The Valley Humanities Review is currently seeking essays in the humanities for publication in its Spring 2016 Issue. We seek essays of high quality, intellectual rigor and originality that challenge or contribute substantially to ongoing conversations in the humanities. Topics may include but are not limited to: literature, history, religion, philosophy, art, art history and foreign languages. VHR is also currently seeking poetry, fiction, and non-fiction submissions; students may submit up to three poems or one other creative work. VHR is committed to undergraduate research and scholarship in the field; therefore, we only accept submissions by current or recently graduated undergraduate students.
Realisms without an Alternative?
Organizers: Brad Congdon (Dalhousie) and Geordie Miller (Mount Allison)
College English Association
Learning Outcomes and Assessment
Creation is this spring's conference theme. Related to Learning Outcomes and Assessment, we're interested in the creation of such terms and concepts as Student Learning Outcomes, Assessment, and related issues that are increasingly important parts of our responsibilities as teachers of English. Additionally, how do we creatively address these issues, and how do we assess creativity—of our students' work or our own work?
Costs of Abstraction
5th Annual Natura Conference on Science and Epistemology
Rutgers University, New Brunswick, NJ, 3/25/2016
Franklin L. Ford Professor of the History of Science at Harvard University
"…any measurement, however comprehensive, is an act of abstraction, an act of replacing the thing measured" (Rosen 1991: 60).
CFP: Temporal Discombobulations: Time and the Experience of the Gothic
Gothic Temporalities Group in conjunction with the University of Surrey
22-24 August 2016 University of Surrey United Kingdom
Our experience of the Gothic is one founded in time. Whether it is of a past that will not or cannot die, multiple presents that can never resolved, or infinite futures that can never be realised it speaks of a temporal excess that refuses to be contained.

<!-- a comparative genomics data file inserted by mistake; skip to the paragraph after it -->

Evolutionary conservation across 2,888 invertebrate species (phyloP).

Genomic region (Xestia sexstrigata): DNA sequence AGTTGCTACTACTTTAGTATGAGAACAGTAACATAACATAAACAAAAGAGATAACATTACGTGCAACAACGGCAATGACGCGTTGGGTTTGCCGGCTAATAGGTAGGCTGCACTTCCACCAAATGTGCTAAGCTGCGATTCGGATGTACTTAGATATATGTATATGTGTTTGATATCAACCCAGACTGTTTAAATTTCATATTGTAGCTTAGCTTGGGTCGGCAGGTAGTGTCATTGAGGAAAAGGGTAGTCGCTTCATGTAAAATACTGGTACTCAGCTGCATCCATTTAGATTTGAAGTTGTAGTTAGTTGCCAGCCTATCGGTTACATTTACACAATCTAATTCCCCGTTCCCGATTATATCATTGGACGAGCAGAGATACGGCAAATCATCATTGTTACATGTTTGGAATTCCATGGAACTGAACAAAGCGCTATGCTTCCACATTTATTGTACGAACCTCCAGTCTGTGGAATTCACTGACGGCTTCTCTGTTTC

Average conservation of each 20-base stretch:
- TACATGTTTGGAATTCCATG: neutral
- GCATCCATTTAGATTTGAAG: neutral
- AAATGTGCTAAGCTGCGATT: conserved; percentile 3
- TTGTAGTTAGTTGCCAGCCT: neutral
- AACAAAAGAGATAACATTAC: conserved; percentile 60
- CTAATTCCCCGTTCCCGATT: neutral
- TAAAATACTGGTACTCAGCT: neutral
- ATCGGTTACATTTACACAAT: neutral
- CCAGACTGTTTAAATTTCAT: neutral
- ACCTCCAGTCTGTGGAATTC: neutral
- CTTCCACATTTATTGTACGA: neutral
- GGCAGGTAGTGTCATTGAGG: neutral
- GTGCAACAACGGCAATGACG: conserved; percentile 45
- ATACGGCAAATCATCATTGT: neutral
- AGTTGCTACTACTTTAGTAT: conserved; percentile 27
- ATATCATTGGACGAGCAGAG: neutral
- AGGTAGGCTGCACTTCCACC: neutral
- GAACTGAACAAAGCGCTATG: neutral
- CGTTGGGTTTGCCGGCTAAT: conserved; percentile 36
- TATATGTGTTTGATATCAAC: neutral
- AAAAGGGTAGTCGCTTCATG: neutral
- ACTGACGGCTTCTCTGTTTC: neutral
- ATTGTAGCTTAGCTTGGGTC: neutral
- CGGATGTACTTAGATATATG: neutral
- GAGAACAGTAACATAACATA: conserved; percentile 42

Katherine Mansfield and
the Art of the Short Story
Bandol, France, 10-12 June 2016
Organised by the Katherine Mansfield Society
Hosted by the town of Bandol, France
Supported by the New Zealand Embassy, Paris
and the University of Northampton, UK
Professor Enda Duffy
University of California, Santa Barbara, USA
Professor Ailsa Cox
Edge Hill University, UK
CALL FOR ABSTRACTS
James Tink (Tohoku University, Japan)
Sarah Bezan (University of Alberta, Canada)
Medicine and Modernity in the Long Nineteenth Century
St Anne's College, Oxford
10th – 11th September 2016
KEYNOTE SPEAKERS: CHRISTOPHER HAMLIN AND LAURA OTIS
IN WAR (DIARIES) – SOLDIERS EXPERIENCING THE GREAT WAR. CROSSED PERSPECTIVES ON THE TRENCHES TROUGHOUT THE SOLDIERS' WAR DIARIES
THE BODY OF HUMAN MEMORIES – CROSSED AND INTERDISCIPLINARY PERSPECTIVES ON THE ROLE OF THE BODY IN LITERATURE, HISTORY, PHILOSOPHY, VISUAL ARTS. FROM THE GREAT WAR TO THE SECOND WORLD WAR.
Research papers and manuscripts are invited for consideration of publication in the regular issue- VOL. 3 NO. 4 (2015) ISSUE- DECEMBER OF the Journal SOCRATES. Deadline: November 20, 2015. Information For Authors is available on :
Authors can also use the quick submit portal available on the footer of the website.
Proposals are invited for papers ruminating on aspects of digestion in early modern literature, culture, and medicine. Participants might consider, for example, the relationship between literal and figurative digestion in the context of theories about the nexus of body and language more generally; the relationship between digestion and cognition or emotion; the ideological underpinnings of discourses of specific digestive organs or aspects of digestion like assimilation, excretion, indigestion, or vomiting; or the significance of specific kinds of digestion, like anthropophagy, to identity. Papers might also explore medical texts by writers like Sanctorius, Paracelsus, or Van Helmont.
The mission of the Journal is to present wide-ranging, multi-disciplinary positions on multimedia learning and the assessment of multimedia learning content to help increase its effectiveness, to help increase the attention of learners and to help enhance the acquisition of knowledge through visual content.
Multimedia learning now reaches across all disciplines and touches all learners, from patients needing to learn better post-operative recovery skills, to technicians needing to learn better installation skills for critical infrastructure, to students in public and private schools needing to learn from compositions that optimize attention.